I Want to Change, But Why Is It So Hard?

Making lasting personal changes is not as easy as we might hope.

Unfortunately (or fortunately), meaningful lasting changes call for a series of mental, emotional, and physical steps that require work.

According to the renowned psychologist James Prochaska, to create lasting personal changes we must pass through five key stages called “The Transtheoretical Model of Behavior Change.” While that academic title might not spark your desire to dive deeper, the content of each stage is worth the read.

Stage 1: Pre-contemplation
This is my personal favorite. It’s the “non-commitment phase” of change. At this stage, there’s no real commitment to move into any level of action. Here, we’re casually browsing possibilities: What we might want to change vs. actual changes. Essentially, we’re just playing with the idea of changing. At this stage:

  • We know we need to (or “should”) change, but we have no intention of altering or stopping our behavior yet.
  • We have tried to change before but were unsuccessful, which might make us reluctant to try again.
  • We need additional motivation to move to the next stage.

Many of us confuse the pre-contemplation stage with the real contemplation stage. In order to move to that stage, we need to believe an increase in pleasure (or decrease in pain) will result from the change. If not, we typically move on or abandon the contemplated change.

Stage 2: Contemplation
The real pondering begins now. At this stage, we begin to seriously consider the changes we need or want to make. Maybe we received feedback about a significant personal “flaw.” Or perhaps we experienced pain that pushed us to think about how a change would reduce distress and increase pleasure. At this stage:

  • We dive deeper into what needs to change, acknowledging that a shift is required.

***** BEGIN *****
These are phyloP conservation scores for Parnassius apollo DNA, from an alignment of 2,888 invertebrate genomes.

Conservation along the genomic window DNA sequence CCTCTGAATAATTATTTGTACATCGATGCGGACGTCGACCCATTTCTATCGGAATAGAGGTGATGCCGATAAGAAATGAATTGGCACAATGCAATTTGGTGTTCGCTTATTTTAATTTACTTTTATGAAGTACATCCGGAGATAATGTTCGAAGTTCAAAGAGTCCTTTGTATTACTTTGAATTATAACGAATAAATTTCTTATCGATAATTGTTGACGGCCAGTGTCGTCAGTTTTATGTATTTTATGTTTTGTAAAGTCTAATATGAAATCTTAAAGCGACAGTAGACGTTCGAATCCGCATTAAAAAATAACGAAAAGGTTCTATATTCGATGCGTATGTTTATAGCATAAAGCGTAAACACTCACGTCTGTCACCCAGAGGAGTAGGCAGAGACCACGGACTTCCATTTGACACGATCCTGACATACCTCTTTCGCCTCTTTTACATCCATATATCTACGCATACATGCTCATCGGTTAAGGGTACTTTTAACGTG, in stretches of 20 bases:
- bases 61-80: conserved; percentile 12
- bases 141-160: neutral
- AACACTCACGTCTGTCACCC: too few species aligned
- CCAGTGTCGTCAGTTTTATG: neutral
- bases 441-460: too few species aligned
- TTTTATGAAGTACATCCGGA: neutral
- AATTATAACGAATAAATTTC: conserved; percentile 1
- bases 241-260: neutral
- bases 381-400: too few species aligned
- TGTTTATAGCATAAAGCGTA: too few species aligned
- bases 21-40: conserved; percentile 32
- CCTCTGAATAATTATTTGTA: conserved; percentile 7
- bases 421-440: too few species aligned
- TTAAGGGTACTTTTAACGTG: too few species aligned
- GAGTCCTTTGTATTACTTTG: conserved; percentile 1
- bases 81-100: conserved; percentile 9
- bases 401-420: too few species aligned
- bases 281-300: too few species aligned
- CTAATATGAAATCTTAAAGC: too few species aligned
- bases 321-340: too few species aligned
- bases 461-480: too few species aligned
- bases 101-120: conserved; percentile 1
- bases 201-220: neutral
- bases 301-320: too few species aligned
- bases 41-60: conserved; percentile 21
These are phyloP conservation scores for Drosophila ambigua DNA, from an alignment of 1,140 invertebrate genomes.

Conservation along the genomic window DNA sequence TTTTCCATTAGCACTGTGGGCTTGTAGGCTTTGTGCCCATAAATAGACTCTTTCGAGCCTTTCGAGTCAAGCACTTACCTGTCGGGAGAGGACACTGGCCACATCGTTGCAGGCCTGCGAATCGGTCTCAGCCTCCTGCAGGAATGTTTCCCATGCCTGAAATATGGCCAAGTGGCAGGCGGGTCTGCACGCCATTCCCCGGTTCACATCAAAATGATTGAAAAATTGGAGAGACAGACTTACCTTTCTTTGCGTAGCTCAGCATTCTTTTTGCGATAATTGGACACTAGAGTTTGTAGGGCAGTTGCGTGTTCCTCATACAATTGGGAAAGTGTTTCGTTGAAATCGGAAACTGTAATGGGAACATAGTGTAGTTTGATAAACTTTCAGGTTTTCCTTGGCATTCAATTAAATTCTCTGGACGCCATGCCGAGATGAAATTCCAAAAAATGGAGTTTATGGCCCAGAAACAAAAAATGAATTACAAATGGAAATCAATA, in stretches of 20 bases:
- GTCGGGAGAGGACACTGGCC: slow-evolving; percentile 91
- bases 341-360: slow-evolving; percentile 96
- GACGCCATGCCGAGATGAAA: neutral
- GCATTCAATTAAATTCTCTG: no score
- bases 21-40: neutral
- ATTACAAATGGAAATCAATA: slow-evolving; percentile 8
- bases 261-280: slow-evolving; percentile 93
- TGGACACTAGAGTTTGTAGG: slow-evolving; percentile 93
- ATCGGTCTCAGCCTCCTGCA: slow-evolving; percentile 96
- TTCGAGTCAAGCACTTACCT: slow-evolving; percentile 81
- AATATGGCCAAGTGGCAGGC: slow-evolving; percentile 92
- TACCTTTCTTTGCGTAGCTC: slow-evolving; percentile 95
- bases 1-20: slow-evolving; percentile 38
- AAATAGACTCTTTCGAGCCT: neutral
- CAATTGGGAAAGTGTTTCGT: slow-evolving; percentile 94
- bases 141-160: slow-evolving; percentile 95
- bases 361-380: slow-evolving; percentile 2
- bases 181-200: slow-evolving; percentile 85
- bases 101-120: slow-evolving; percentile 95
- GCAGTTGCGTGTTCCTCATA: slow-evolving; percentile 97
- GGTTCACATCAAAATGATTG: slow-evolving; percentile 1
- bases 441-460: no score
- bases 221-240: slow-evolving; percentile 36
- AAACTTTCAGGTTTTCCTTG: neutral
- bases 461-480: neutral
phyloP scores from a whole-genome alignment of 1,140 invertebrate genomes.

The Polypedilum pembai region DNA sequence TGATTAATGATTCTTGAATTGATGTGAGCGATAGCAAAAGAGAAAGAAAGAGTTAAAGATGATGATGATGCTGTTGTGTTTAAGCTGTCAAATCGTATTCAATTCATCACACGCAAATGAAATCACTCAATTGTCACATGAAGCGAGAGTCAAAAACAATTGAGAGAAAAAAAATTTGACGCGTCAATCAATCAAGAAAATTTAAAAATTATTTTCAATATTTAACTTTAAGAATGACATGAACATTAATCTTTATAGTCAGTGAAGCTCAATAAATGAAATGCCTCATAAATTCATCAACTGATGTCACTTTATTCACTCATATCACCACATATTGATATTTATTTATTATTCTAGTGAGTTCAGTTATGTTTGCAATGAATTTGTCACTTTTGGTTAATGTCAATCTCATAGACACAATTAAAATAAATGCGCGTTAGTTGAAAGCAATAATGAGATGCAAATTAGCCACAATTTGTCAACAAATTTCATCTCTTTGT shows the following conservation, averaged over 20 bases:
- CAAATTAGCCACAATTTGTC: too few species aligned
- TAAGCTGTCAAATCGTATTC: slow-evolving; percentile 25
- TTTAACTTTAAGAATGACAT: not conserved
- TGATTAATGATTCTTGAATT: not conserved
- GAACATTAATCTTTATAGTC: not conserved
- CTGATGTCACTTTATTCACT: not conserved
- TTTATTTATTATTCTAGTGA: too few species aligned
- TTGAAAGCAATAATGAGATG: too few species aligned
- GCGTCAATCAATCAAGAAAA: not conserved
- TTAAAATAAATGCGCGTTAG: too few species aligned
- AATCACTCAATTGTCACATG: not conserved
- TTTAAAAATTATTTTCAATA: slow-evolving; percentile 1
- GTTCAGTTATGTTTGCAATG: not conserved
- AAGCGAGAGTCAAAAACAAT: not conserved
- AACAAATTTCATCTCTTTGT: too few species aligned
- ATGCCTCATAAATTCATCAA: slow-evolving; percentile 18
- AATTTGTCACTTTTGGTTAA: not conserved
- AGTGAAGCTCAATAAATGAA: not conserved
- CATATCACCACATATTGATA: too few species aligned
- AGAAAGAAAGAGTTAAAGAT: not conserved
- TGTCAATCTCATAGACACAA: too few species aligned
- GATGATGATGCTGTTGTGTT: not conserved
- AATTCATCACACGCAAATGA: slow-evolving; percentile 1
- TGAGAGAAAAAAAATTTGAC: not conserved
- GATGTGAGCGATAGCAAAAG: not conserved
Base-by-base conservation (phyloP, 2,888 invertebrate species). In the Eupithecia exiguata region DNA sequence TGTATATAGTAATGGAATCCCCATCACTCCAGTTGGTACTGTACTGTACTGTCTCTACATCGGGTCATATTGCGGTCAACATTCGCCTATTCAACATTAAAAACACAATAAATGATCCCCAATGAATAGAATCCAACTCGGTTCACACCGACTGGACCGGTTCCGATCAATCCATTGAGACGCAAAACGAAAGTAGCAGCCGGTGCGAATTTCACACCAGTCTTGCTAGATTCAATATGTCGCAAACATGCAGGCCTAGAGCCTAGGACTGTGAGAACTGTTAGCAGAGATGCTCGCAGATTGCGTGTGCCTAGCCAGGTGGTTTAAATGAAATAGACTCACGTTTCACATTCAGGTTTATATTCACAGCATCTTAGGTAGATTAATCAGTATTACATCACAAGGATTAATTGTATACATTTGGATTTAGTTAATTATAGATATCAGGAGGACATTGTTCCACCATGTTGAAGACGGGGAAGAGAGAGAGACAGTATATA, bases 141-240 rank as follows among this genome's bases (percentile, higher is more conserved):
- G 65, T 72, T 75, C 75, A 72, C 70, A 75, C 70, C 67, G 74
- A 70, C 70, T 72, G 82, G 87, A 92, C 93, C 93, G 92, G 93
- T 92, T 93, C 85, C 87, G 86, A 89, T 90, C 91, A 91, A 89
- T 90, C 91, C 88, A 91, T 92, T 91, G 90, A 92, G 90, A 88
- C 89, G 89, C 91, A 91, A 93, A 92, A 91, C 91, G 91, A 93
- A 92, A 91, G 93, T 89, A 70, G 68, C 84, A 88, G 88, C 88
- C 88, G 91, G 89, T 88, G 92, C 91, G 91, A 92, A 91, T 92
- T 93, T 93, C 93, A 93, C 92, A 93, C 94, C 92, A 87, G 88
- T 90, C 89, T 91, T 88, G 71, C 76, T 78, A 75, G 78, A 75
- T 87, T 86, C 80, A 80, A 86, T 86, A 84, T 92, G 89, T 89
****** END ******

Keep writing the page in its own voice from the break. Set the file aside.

• We usually are frustrated about our current situation or behavior. We wish to eliminate uncertainty and fears.
  • It’s easy to get stuck over-analyzing the pros and cons of either staying put or making changes.

At stage two, we still haven’t committed to moving into action. We’re still contemplating the pros and cons of potential change. If our true commitment to change reaches a threshold, we move on to stage three. If, on the other hand, the idea of change fizzles, we do nothing. Let’s be clear, however. Moving to stage three should not be confused with “successfully executing” a change. It’s possible to make an “intellectual” commitment at stage three, yet fail to move into action or make necessary preparations, leading us back back to square one (no change).

Stage 3: Preparation
The significance of stage three is that we move from thinking about making a change to actually doing something about it (preparation). This stage:

  • Only materializes if we’ve committed to changing in the immediate future.
  • May include taking small practice steps toward the new behavior or change. These tentative steps typically last 30 days at the most.
  • Is successful if we maintain or increase our commitment to the change. This may include a system, accountability partner, or continuous positive affirmation.

Once we’ve prepared for change, it’s time to move into action. However, until we arrive at stage four, the preparation stage does not guarantee success. The name of the game is action!

Stage 4: Action
As the saying goes, “Nothing changes until you do something different.” Thinking or planning for a change matters little if you don’t move into action. At this stage:

  • We activate our plan and consistently execute it.
  • We recognize that consistent practice – not perfection—is the key. If we fail, we pick ourselves up and start over. We are committed to change, and realize it’s a long-term process. “Failing forward” is part of the process.
  • We avoid over-analyzing, passing judgments, or feeling guilty.

Taking small daily steps toward your desired change is better than taking no action at all. It’s easy at this stage to give up, but with the correct support and systems, we can push through to the final stage.

Stage 5: Maintenance
At this stage, the heavy lifting has been done. Now it’s time for the less glamorous part—maintenance. While this stage isn’t as difficult, it does require unwavering commitment and motivation. It takes 1,500 repetitions to create a new habit. This is why consistently maintaining changed behavior is key. At this stage:

  • We maintain or solidify permanent changes.
  • Maintenance involves recommitment and continuous motivation.
  • It’s helpful to receive consistent support from others.

All change involves personal choice and commitment. Until we’re fully committed to making a change, it’s better to stay in pre-contemplation or contemplation-mode. Once we are motivated and committed, it’s time to prepare, act, and maintain the change.

If you are leading and managing change, first consider how you handle personal changes (and what you might need to fine-tune) before asking others to change.